Parker-Edgecombe: Wage gap does not speak well to society’s view of women
A United Nation’s report on human development reveals a more than 33 percent income disparity between the sexes in The Bahamas, and ranks the nation 76 of out 189 countries on its gender inequality index (GII).
While the 2018 GII ranking remains unchanged from the previous year, the income disparity has increased by approximately three percent over the period.
There was a nearly 30 percent income disparity between men and women in 2017.
The report does not indicate whether the data was pulled from both the private and public sector or solely the private sector for example.
The UN’s Human Development Report estimates gross national income per capita for men at $34,290, and $22,827 for women.
The $34,290 gross national income per capita for men in 2018 is $485 more than the $33,805 men received in 2017 per capita. However, per capita women received just over a third of an increase last year — $178 — taking home $22,649 in 2017.
The average gross national income per capita was $28,395 — $5,568 more than what woman made per capita last year —, according to the data.
According to the report, the gender inequality index (GII) stands at 0.353, the same score received in 2017.
The GII index is a composite measure reflecting inequality in achievement between women and men in three areas: reproductive health, empowerment and the labour market.
It is measured based on data from maternal mortality ratio, adolescent birth rate, shares of seats in Parliament, population with at least some secondary education and labour force participation rate.
The Bahamas’ GII score has steadily declined since 2000; from 0.387 to 0.372 in 2016.
The mean score for Latin America and the Caribbean is 0.383.
This is below the score for developing countries of 0.466.
Data was unavailable of ‘female share of employment in senior and middle management’ as a percentage as well as ‘female shares of graduates in science, technology, engineering and mathematics programs at tertiary level’.
When contacted, West Grand Bahama and Bimini MP Pakesia Parker-Edgecombe said the continued gender gap does not speak well to society’s views about women and their professional contributions throughout the country.
She called for the government to address the issue, namely engaging the private sector, where she suggested the wage gap exists more notably.
“While voices continue to echo worldwide and here at home to bridge the gap concerning the wages of women by bringing it to an equal value of men, sadly we continue to witness that such has yet to take place in many countries,” she said. “Notably, The Bahamas remains among those nations as seen in the recent UN Report on Human Development.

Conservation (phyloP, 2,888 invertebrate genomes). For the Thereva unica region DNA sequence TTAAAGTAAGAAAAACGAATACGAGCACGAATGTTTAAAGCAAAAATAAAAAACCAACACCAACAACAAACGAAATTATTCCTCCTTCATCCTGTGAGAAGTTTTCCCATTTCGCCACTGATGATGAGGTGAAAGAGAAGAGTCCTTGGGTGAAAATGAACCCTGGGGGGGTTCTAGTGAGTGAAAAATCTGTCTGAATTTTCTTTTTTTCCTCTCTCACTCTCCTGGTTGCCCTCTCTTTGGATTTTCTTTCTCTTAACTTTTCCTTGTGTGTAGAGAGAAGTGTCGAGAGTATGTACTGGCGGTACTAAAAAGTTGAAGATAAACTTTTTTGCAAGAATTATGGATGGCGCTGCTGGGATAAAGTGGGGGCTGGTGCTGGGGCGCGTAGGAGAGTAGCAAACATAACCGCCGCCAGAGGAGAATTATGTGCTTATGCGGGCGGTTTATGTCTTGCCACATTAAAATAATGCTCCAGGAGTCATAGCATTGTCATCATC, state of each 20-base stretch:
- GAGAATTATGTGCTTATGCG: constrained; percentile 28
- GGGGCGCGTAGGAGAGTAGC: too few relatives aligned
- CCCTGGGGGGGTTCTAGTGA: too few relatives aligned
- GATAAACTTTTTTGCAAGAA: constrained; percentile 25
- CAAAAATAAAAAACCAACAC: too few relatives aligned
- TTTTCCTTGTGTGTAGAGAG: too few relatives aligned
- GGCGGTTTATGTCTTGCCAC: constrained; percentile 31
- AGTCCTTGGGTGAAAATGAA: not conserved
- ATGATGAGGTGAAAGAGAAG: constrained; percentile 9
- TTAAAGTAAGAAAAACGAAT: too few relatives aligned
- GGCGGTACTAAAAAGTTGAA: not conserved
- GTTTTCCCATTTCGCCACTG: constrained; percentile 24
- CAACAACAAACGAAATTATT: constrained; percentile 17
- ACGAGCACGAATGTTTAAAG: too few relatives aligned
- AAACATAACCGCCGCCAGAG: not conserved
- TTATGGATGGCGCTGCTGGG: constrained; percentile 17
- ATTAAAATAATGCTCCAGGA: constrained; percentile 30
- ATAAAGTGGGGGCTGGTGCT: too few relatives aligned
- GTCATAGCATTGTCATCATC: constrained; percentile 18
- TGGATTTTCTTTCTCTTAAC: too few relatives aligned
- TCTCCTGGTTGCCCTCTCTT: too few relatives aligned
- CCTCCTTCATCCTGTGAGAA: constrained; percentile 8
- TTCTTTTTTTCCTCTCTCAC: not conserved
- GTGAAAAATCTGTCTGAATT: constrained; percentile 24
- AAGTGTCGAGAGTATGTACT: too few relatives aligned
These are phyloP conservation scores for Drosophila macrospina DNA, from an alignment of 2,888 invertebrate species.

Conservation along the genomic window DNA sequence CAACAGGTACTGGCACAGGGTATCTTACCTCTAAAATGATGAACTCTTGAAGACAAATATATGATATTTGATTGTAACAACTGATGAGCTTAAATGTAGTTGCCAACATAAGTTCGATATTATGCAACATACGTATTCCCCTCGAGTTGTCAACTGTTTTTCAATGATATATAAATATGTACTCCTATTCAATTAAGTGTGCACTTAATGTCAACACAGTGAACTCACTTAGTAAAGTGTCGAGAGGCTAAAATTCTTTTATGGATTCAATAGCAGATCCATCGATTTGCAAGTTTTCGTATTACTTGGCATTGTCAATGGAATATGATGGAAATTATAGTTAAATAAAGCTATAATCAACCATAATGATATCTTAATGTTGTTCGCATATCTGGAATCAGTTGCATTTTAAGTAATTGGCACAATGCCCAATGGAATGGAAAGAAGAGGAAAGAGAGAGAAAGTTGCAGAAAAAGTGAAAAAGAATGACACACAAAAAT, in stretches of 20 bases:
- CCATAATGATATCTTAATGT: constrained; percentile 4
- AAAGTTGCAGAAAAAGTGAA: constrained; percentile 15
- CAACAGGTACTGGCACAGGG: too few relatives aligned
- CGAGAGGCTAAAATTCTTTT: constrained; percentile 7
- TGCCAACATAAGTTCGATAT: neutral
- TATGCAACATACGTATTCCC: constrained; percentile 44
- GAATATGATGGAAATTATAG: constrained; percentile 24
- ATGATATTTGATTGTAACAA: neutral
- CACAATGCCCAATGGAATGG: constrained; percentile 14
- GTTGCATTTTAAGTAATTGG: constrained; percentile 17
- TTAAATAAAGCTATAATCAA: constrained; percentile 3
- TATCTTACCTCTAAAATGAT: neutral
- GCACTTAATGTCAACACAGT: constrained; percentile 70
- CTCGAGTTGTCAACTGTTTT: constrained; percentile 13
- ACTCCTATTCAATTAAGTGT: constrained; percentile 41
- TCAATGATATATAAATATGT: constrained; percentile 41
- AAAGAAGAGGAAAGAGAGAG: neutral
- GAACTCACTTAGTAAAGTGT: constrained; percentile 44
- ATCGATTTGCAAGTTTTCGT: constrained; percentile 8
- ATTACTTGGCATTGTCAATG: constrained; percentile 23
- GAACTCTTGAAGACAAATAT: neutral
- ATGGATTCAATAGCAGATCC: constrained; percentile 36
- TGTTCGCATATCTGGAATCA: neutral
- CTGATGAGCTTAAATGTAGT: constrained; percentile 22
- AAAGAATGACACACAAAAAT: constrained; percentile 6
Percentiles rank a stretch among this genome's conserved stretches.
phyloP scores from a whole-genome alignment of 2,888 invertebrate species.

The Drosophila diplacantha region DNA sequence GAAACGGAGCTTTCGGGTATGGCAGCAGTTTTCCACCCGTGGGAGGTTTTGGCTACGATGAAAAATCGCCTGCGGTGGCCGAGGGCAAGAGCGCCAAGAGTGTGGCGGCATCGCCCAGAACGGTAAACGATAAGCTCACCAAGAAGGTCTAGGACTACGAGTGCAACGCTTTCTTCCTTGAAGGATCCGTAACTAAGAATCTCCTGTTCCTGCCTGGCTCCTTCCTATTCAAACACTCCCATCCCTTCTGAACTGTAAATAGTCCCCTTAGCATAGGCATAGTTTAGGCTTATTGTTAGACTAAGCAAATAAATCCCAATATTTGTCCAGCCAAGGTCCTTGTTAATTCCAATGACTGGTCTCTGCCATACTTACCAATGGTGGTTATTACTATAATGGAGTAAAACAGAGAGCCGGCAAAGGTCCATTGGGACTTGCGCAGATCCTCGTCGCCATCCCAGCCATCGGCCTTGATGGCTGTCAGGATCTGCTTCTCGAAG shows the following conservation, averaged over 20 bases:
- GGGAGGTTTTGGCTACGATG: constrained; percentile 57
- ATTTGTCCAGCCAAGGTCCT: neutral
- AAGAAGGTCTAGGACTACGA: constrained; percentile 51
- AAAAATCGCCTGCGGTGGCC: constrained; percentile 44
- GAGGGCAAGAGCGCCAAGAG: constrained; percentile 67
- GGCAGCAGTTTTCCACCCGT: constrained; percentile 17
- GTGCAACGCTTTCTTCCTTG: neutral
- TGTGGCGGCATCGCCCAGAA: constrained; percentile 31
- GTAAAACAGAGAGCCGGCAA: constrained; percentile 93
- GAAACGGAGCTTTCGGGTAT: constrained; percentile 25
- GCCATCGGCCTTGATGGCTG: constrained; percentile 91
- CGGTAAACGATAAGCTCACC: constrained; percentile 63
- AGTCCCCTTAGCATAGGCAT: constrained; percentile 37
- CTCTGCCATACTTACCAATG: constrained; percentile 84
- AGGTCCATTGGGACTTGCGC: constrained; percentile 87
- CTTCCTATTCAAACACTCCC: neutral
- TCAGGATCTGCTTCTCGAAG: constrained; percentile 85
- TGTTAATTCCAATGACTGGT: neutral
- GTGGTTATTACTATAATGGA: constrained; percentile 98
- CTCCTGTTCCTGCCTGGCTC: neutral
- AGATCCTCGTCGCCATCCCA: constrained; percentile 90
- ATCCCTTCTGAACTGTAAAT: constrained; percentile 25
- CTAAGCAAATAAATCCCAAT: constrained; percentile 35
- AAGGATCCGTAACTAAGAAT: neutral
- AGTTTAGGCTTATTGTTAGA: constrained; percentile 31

“It is my view that the government sector in particular, while it may not be the primary offender in the disparity of wages in The Bahamas, must address this problem by engaging members of the private sector in discussions and forums aimed at establishing, and implementing policies and legislation that will end this obvious inequality once and for all.
“The fact that this gap in wages remains as of today, does not speak well concerning our views about women and what they can really bring to the table professionally.
“The sooner we realize that the minds and skillset of women are just as sharp as our counterparts and deserving of equal pay, the better of our country and need I say, world will be.”
The Bahamas global ranking on human development remained unchanged in the latest release, once again placing 60th of 189 countries.
In 2016, the nation stood at 49.
The annex of the 2019 HDR represents the 2018 valued HDI (human development index) — 0.805, which puts The Bahamas among countries with a very high HDI.
The HDI (human development index) is a summary measure of average achievement in the key dimensions of human development, including life expectancy at birth, expected years of schooling, mean years of schooling and GNI (gross national income) per capita.
The country’s life expectancy is listed as 73.8 years.
The expected years of schooling for students in The Bahamas is 12.8 years.
The maternal mortality rate — deaths per 100,000 live births — stood at 80 as of 2015.
The adolescent birth rate, which indicates births per 1,000 women between ages 15 and 19, stood at 30 for the period 2015-2020, according to the report.
Gap in employment
In its January 2019 report, the Department of Statistics noted that despite generally being more qualified than their counterparts, unemployment was higher among women than men.
Unemployment among women had reached 11.3 percent in November 2018, compared to the 10 percent among men at the time.
The national rate of unemployment dropped from 10.7 percent in November 2018 to 9.5 percent in May 2019.
In May, unemployment among women declined to 9.9 percent, though it remain higher than the rate among men of 9.2.
Youth unemployment for women was the highest recorded for all age groups at 20.7 percent, compared with the 19.5 percent for young men.
There were also significantly more women in the category of discouraged workers (1,115), compared to men (875).
The group accounts for people who have not looked for work because they believe no jobs are available.